By Mary Kekatos Health Reporter For Dailymail.com
Published: 22:56 BST, 17 October 2019 | Updated: 22:57 BST, 17 October 2019
Practicing meditation may be able to help people reduce opioid cravings, a new study suggests.
Researchers found that people who practiced 'mindfulness' meditation and received methadone - medication that treats narcotic addiction - were nearly 1.5 times better at controlling cravings than those who just received methadone treatment.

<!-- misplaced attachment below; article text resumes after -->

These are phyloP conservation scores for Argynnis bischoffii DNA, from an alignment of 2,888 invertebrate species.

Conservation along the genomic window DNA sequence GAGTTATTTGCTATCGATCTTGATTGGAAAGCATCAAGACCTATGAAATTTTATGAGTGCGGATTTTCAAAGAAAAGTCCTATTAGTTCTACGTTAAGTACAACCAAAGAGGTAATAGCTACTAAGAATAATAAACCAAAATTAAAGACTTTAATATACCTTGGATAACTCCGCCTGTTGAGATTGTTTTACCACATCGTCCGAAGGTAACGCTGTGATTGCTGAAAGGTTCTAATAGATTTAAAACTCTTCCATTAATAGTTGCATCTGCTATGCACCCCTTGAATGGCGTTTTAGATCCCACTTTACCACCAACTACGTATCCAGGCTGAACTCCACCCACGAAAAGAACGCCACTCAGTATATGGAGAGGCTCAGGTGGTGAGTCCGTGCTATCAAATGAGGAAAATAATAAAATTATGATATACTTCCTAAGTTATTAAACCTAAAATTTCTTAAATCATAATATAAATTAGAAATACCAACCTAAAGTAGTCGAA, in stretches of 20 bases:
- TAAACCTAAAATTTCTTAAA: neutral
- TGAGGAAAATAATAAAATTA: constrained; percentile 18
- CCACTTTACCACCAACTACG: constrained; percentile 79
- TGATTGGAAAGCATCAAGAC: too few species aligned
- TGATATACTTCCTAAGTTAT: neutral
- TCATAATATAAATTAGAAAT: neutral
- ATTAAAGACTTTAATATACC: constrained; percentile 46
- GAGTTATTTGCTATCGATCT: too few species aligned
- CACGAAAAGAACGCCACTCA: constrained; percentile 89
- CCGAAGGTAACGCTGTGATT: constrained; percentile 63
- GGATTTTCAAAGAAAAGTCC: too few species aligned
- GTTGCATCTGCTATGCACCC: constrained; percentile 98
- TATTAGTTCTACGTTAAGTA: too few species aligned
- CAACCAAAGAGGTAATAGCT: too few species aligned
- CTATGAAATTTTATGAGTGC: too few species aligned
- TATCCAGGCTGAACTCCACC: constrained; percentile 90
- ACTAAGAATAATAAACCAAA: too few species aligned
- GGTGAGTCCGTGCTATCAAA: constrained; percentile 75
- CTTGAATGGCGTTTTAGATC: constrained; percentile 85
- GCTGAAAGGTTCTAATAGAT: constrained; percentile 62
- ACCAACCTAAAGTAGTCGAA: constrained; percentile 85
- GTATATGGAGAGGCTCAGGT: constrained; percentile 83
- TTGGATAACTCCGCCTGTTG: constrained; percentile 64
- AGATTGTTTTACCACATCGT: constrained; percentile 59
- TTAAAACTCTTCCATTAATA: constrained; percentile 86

They also reported reduced symptoms of stress and more positive emotions than people just receiving medication for addiction.
Treatment with methadone is currently considered by doctors the gold standard for opioid addiction treatment.
But the team, from Rutgers University in New Brunswick, New Jersey, says using meditation as an adjunct may be able to help patients control side effects such as anxiety and depression.
A new study from Rutgers University in New Jersey, found those recovering from opioid addiction were better at controlling cravings if they practiced mindfulness along with using methadone (file image)
Prescription opioids and illicit